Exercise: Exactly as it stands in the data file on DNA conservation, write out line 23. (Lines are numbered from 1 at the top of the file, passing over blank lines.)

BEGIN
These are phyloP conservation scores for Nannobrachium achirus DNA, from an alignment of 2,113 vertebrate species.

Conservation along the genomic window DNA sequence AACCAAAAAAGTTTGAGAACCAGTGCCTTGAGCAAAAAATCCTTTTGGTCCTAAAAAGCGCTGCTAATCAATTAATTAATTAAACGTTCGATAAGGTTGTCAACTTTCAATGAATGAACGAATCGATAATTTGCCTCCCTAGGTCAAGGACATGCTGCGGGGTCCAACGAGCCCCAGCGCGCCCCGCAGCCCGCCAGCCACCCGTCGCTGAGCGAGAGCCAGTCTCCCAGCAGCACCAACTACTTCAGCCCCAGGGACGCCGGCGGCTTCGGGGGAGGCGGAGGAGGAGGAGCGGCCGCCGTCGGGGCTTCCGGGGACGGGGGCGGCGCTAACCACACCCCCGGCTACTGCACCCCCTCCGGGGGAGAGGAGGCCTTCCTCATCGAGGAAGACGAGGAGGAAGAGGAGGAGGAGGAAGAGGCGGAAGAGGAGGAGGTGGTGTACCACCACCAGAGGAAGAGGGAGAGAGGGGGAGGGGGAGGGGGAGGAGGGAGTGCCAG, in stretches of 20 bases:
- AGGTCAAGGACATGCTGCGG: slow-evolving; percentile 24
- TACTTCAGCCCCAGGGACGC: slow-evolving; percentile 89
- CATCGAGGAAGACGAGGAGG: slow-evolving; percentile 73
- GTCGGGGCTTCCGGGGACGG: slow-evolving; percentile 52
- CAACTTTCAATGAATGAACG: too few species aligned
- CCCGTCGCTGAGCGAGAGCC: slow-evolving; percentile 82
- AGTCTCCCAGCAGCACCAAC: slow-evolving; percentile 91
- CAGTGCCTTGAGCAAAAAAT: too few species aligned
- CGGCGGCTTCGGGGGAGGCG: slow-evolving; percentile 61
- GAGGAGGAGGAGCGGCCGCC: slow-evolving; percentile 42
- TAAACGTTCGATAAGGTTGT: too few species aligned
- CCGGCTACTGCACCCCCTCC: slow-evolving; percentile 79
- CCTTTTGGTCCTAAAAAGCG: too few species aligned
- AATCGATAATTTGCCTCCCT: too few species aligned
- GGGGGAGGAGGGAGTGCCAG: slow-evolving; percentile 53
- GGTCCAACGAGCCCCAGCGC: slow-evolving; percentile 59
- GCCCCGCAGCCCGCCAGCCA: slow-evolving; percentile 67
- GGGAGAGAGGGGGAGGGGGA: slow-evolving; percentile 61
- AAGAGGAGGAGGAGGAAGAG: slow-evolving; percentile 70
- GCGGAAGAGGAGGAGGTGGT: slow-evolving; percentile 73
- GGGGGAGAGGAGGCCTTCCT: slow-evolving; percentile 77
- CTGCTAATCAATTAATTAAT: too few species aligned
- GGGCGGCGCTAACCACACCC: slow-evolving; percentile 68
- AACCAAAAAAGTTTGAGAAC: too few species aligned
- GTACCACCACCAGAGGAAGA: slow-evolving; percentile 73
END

- GGGGGAGAGGAGGCCTTCCT: slow-evolving; percentile 77